When I spoke to a support group recently about grieving the losses of illness, one part they found really helpful was the idea of grieving on purpose. Grief is one of those things that you need to make a conscious effort to keep in balance. Mostly we want to avoid painful feelings, to push them away and distract ourselves, hoping they will go away on their own. . The trouble is negative feelings don’t go away on
their own. Instead we have to pay attention to them. Unresolved grief is traumatic, and it keeps disrupting your life like a festering wound that won’t heal. On the other hand, once we start noticing or talking about painful feelings, we may become overwhelmed by them, preoccupied with them, and stuck in grief. Contrary to popular belief, endlessly discussing or processing feelings without reaching a state of resolution or acceptance is not helpful.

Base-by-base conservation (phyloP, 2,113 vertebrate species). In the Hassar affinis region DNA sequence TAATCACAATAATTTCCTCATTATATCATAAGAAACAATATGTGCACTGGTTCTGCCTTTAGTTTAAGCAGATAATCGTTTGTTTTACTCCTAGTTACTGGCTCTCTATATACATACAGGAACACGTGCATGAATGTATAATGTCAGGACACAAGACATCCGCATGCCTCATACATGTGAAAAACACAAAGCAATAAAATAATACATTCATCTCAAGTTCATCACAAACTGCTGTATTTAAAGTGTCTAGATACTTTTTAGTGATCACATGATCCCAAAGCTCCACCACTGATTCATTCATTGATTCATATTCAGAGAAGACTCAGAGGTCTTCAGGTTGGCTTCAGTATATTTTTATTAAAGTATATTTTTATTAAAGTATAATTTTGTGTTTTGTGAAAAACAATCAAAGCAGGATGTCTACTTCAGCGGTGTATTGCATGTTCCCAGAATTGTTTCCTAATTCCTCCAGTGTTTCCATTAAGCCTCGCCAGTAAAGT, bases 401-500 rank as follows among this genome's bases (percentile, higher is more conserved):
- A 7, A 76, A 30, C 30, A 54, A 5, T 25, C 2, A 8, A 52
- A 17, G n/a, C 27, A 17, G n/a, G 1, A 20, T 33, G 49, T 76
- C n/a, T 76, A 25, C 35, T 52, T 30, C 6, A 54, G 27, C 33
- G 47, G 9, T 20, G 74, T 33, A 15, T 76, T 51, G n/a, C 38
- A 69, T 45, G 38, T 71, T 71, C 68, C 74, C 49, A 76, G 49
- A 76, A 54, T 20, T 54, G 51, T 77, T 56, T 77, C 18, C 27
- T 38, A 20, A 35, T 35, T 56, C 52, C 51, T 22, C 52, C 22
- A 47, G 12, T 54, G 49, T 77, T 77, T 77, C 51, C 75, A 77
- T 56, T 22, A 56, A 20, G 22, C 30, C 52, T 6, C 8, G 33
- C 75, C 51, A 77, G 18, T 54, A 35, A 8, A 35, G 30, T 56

One way to keep grief in balance is to grieve on purpose. The idea is to set aside a specific amount of time most everyday so that you are intentional in processing a small amount everyday. The second part is that you are mindful of switching out of the state of grief. That is, you use a healthy form of distraction to hit your mind’s “reset button” so to speak. Try this:
I am a health and happiness psychologist. I had an amazing opportunity to care for my late husband with dementia that brought everything into focus: love, purpose, healing, self-care, and living without regrets. You can read more of my story here.
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